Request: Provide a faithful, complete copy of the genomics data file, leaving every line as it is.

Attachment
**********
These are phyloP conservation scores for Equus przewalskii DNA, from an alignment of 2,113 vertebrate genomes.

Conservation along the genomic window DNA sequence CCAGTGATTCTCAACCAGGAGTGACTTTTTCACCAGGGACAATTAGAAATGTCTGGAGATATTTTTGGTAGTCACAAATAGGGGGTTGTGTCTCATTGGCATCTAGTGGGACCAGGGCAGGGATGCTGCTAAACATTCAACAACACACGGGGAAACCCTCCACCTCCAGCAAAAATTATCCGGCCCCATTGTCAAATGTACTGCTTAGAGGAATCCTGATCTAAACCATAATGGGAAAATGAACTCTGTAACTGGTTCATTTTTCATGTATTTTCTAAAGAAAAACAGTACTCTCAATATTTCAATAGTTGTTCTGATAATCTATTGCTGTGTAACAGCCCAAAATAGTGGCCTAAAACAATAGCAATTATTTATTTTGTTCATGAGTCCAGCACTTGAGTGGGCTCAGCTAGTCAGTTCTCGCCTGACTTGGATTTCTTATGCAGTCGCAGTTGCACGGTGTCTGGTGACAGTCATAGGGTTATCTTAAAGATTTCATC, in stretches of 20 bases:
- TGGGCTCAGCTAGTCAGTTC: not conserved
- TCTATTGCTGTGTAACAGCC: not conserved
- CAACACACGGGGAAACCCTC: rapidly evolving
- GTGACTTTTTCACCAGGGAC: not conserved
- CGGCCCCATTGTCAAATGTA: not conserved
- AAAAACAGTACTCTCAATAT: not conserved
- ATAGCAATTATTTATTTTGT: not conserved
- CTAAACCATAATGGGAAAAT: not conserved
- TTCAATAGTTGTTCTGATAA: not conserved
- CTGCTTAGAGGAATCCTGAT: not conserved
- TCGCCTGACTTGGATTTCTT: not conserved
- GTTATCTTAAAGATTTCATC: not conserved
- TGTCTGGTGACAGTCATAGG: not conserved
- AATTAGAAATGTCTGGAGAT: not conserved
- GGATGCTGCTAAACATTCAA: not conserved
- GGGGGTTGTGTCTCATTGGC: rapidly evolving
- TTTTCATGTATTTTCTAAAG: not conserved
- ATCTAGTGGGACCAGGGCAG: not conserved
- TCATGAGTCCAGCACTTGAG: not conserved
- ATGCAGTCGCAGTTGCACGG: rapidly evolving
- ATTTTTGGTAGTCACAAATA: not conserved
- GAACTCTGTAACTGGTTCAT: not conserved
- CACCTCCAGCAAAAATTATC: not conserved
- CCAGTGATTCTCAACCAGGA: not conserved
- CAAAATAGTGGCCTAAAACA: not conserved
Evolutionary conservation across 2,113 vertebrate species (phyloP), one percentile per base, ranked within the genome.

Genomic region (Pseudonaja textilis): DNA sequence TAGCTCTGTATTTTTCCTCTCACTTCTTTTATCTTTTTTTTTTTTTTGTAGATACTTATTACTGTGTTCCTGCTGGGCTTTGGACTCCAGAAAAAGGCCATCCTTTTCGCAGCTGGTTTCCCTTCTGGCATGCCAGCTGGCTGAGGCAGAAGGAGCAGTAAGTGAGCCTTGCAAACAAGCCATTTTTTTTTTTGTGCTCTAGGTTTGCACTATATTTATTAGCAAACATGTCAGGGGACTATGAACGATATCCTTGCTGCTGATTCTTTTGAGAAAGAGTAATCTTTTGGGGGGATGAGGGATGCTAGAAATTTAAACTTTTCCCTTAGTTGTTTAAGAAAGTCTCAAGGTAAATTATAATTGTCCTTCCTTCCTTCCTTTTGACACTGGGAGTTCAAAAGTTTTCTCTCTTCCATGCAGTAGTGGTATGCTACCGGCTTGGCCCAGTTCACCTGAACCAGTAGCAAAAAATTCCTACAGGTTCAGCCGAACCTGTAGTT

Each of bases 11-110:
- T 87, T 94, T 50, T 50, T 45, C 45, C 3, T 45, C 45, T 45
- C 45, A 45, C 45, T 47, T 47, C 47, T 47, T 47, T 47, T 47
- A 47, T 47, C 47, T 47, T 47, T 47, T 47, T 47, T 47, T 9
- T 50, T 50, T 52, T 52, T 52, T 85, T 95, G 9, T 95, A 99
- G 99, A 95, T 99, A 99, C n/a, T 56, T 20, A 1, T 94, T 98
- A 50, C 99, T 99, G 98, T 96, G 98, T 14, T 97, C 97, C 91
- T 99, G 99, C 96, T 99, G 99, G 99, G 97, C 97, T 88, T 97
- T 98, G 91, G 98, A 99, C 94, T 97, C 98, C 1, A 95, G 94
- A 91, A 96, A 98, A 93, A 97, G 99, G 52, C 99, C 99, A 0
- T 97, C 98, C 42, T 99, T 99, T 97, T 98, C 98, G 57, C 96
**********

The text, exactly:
These are phyloP conservation scores for Equus przewalskii DNA, from an alignment of 2,113 vertebrate genomes.

Conservation along the genomic window DNA sequence CCAGTGATTCTCAACCAGGAGTGACTTTTTCACCAGGGACAATTAGAAATGTCTGGAGATATTTTTGGTAGTCACAAATAGGGGGTTGTGTCTCATTGGCATCTAGTGGGACCAGGGCAGGGATGCTGCTAAACATTCAACAACACACGGGGAAACCCTCCACCTCCAGCAAAAATTATCCGGCCCCATTGTCAAATGTACTGCTTAGAGGAATCCTGATCTAAACCATAATGGGAAAATGAACTCTGTAACTGGTTCATTTTTCATGTATTTTCTAAAGAAAAACAGTACTCTCAATATTTCAATAGTTGTTCTGATAATCTATTGCTGTGTAACAGCCCAAAATAGTGGCCTAAAACAATAGCAATTATTTATTTTGTTCATGAGTCCAGCACTTGAGTGGGCTCAGCTAGTCAGTTCTCGCCTGACTTGGATTTCTTATGCAGTCGCAGTTGCACGGTGTCTGGTGACAGTCATAGGGTTATCTTAAAGATTTCATC, in stretches of 20 bases:
- TGGGCTCAGCTAGTCAGTTC: not conserved
- TCTATTGCTGTGTAACAGCC: not conserved
- CAACACACGGGGAAACCCTC: rapidly evolving
- GTGACTTTTTCACCAGGGAC: not conserved
- CGGCCCCATTGTCAAATGTA: not conserved
- AAAAACAGTACTCTCAATAT: not conserved
- ATAGCAATTATTTATTTTGT: not conserved
- CTAAACCATAATGGGAAAAT: not conserved
- TTCAATAGTTGTTCTGATAA: not conserved
- CTGCTTAGAGGAATCCTGAT: not conserved
- TCGCCTGACTTGGATTTCTT: not conserved
- GTTATCTTAAAGATTTCATC: not conserved
- TGTCTGGTGACAGTCATAGG: not conserved
- AATTAGAAATGTCTGGAGAT: not conserved
- GGATGCTGCTAAACATTCAA: not conserved
- GGGGGTTGTGTCTCATTGGC: rapidly evolving
- TTTTCATGTATTTTCTAAAG: not conserved
- ATCTAGTGGGACCAGGGCAG: not conserved
- TCATGAGTCCAGCACTTGAG: not conserved
- ATGCAGTCGCAGTTGCACGG: rapidly evolving
- ATTTTTGGTAGTCACAAATA: not conserved
- GAACTCTGTAACTGGTTCAT: not conserved
- CACCTCCAGCAAAAATTATC: not conserved
- CCAGTGATTCTCAACCAGGA: not conserved
- CAAAATAGTGGCCTAAAACA: not conserved
Evolutionary conservation across 2,113 vertebrate species (phyloP), one percentile per base, ranked within the genome.

Genomic region (Pseudonaja textilis): DNA sequence TAGCTCTGTATTTTTCCTCTCACTTCTTTTATCTTTTTTTTTTTTTTGTAGATACTTATTACTGTGTTCCTGCTGGGCTTTGGACTCCAGAAAAAGGCCATCCTTTTCGCAGCTGGTTTCCCTTCTGGCATGCCAGCTGGCTGAGGCAGAAGGAGCAGTAAGTGAGCCTTGCAAACAAGCCATTTTTTTTTTTGTGCTCTAGGTTTGCACTATATTTATTAGCAAACATGTCAGGGGACTATGAACGATATCCTTGCTGCTGATTCTTTTGAGAAAGAGTAATCTTTTGGGGGGATGAGGGATGCTAGAAATTTAAACTTTTCCCTTAGTTGTTTAAGAAAGTCTCAAGGTAAATTATAATTGTCCTTCCTTCCTTCCTTTTGACACTGGGAGTTCAAAAGTTTTCTCTCTTCCATGCAGTAGTGGTATGCTACCGGCTTGGCCCAGTTCACCTGAACCAGTAGCAAAAAATTCCTACAGGTTCAGCCGAACCTGTAGTT

Each of bases 11-110:
- T 87, T 94, T 50, T 50, T 45, C 45, C 3, T 45, C 45, T 45
- C 45, A 45, C 45, T 47, T 47, C 47, T 47, T 47, T 47, T 47
- A 47, T 47, C 47, T 47, T 47, T 47, T 47, T 47, T 47, T 9
- T 50, T 50, T 52, T 52, T 52, T 85, T 95, G 9, T 95, A 99
- G 99, A 95, T 99, A 99, C n/a, T 56, T 20, A 1, T 94, T 98
- A 50, C 99, T 99, G 98, T 96, G 98, T 14, T 97, C 97, C 91
- T 99, G 99, C 96, T 99, G 99, G 99, G 97, C 97, T 88, T 97
- T 98, G 91, G 98, A 99, C 94, T 97, C 98, C 1, A 95, G 94
- A 91, A 96, A 98, A 93, A 97, G 99, G 52, C 99, C 99, A 0
- T 97, C 98, C 42, T 99, T 99, T 97, T 98, C 98, G 57, C 96